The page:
The Bulgarian central bank transferred €3.56 mln ($4.7 mln) of its €50.83 mln stake in the European Central Bank as part of the Balkan country's preparations to adopt the euro.
With the nation's accession to the European Union on January 1, the Bulgarian central bank becomes part of the system of European central banks, which requires that 7% of its ECB stake is transferred upon EU entry, while the remaining 93% of the stake is to be transferred upon euro adoption, the central bank in Sofia said today in an e-mail. Bulgaria and Romania will join the eastern European race to widen the euro region to include more former communist countries after Slovenia, once part of Yugoslavia, became the 13th nation to share the common currency on January 1. Bulgaria holds 0.8833% of the total ECB capital, it said. Finance Minister Plamen Oresharski said on December 22 that Bulgaria will declare its intention to join the exchange-rate mechanism, the pre-adoption currency stability test, in the first three months of this year after talks with the ECB and the European Commission, the EU's executive arm.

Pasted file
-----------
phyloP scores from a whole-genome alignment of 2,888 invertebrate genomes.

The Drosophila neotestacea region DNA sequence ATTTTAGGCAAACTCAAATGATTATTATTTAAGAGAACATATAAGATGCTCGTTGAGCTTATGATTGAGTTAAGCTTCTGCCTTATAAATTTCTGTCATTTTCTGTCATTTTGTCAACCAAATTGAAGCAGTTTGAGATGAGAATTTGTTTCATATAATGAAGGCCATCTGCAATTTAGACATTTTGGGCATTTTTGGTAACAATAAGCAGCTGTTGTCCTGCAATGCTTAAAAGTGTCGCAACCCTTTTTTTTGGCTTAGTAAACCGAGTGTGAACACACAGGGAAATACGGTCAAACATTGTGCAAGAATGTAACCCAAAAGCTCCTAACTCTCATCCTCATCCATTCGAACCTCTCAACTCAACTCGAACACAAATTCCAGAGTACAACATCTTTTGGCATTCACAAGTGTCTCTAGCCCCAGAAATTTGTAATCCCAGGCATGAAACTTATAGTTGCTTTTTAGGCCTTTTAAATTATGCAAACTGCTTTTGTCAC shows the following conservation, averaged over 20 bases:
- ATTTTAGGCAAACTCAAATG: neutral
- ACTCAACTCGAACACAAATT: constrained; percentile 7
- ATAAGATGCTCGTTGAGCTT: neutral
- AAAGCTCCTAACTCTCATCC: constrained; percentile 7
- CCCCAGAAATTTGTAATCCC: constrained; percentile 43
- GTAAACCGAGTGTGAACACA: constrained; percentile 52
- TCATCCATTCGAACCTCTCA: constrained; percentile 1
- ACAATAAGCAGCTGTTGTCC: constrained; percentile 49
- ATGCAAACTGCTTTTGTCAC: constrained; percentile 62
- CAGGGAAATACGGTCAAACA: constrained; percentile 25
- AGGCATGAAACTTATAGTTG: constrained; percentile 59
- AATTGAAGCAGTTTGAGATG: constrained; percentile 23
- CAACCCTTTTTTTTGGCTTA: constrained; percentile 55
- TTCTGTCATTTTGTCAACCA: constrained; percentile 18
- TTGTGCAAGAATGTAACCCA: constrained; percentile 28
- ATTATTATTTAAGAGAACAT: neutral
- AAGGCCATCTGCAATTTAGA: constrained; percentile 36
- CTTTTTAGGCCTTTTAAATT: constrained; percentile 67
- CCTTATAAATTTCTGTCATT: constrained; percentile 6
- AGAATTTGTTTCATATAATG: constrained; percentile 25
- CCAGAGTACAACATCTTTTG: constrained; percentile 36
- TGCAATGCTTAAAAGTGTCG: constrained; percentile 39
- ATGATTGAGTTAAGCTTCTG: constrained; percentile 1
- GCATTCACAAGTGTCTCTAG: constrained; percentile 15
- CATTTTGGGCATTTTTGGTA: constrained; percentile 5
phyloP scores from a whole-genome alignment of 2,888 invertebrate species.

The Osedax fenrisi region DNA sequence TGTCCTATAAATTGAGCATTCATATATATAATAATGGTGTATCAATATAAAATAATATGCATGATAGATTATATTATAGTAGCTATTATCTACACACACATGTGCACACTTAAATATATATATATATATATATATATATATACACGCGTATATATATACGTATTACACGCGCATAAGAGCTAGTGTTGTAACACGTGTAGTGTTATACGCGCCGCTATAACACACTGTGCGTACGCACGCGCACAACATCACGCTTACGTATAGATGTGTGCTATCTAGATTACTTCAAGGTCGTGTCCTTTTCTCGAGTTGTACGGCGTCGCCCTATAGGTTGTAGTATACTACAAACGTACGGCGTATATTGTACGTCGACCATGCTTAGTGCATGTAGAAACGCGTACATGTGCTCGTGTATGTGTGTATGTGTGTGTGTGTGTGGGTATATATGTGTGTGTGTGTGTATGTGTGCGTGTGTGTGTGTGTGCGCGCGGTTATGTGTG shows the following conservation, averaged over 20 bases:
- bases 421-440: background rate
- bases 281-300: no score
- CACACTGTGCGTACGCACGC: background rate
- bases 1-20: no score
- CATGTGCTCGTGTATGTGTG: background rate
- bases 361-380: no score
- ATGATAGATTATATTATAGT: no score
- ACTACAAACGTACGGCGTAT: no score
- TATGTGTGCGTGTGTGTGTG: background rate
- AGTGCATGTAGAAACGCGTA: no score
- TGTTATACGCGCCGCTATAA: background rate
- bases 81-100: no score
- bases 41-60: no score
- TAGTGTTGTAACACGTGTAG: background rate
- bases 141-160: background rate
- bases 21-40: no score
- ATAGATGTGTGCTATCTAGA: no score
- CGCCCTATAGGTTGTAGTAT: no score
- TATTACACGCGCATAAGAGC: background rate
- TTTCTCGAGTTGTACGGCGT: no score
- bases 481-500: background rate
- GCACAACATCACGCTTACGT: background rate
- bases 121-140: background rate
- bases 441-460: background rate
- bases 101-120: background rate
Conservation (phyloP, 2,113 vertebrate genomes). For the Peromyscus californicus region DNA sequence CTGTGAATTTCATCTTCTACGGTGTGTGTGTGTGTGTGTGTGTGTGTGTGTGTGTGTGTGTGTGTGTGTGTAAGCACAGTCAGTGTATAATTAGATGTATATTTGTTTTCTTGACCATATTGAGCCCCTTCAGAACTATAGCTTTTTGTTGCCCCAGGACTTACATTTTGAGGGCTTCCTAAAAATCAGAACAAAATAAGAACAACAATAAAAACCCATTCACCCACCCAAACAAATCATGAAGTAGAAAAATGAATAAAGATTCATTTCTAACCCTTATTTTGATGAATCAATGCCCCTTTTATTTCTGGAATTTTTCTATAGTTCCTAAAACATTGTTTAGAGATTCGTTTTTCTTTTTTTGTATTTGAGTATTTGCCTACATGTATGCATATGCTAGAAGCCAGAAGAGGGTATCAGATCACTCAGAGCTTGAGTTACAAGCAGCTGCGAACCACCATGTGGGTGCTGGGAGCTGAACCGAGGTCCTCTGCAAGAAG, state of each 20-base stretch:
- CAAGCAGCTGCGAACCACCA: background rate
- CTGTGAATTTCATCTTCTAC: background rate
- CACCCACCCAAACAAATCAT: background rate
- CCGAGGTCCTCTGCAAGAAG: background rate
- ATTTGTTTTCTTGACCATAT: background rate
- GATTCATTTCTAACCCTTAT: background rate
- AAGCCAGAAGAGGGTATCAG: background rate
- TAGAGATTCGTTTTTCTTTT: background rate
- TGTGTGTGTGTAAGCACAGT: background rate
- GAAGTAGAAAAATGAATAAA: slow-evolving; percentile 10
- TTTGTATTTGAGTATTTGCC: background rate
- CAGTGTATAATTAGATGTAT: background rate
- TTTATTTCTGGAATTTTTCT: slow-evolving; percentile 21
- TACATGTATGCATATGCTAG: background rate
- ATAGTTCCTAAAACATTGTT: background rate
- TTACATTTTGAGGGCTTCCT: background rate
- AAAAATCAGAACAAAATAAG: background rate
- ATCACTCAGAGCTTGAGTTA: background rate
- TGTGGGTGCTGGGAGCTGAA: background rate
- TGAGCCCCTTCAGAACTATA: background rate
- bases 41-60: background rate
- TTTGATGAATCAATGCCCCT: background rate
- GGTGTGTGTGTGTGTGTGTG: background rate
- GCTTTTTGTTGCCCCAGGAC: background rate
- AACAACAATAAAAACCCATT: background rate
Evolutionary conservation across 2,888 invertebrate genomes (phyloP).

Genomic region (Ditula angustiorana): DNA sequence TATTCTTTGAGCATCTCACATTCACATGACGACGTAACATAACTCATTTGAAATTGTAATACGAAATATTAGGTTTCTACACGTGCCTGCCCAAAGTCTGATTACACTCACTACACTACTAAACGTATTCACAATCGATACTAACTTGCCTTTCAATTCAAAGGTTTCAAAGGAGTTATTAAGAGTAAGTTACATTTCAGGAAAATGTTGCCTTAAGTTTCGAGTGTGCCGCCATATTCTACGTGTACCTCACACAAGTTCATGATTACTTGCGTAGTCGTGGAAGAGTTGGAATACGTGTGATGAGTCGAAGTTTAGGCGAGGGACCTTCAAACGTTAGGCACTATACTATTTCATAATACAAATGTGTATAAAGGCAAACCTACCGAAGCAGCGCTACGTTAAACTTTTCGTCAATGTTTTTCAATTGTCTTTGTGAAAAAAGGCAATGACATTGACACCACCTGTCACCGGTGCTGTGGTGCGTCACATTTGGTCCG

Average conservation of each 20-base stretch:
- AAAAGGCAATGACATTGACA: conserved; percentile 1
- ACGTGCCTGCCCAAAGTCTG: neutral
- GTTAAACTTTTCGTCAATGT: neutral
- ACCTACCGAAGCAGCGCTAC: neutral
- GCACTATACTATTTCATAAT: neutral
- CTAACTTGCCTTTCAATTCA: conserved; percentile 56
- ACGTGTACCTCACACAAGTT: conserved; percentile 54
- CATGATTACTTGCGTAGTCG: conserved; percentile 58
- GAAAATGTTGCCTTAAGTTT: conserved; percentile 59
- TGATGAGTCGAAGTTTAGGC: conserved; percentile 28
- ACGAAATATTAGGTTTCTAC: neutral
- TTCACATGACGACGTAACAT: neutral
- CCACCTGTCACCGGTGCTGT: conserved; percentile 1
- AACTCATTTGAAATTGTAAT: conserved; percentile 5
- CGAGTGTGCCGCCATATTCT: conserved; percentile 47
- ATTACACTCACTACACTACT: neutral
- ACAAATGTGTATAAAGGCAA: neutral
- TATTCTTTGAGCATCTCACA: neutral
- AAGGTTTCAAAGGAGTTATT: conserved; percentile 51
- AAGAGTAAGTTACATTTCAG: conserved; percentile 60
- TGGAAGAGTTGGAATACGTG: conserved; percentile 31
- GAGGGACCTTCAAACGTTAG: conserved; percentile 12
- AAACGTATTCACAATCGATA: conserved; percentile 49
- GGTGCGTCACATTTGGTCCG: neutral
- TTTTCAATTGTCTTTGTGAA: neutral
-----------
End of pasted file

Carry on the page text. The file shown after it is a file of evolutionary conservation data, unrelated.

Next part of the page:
The nation of 7.8 million runs a currency board system which involves a fixed exchange rate pegged to the euro. This has helped the country meet most of the euro-adoption criteria except inflation. It has lowered public debt to 27% of GDP, below the 60% threshold required for euro adoption. Bulgaria had a budget surplus of 3.5% of GDP in 2006, the fourth in a row, Oresharski said. To adopt the euro, it must maintain a budget deficit that is below 3% of GDP. Reducing inflation, which was 6.1% in November, will Bulgaria's most difficult task in meeting euro-adoption criteria. Estonia and Lithuania, two former Soviet republics, joined the mechanism a month after they entered the EU in 2004, with the intention of being part of the euro zone at the end of 2006. Their plans were foiled after economic growth, among the fastest in the EU, fueled inflation. (Bloomberg)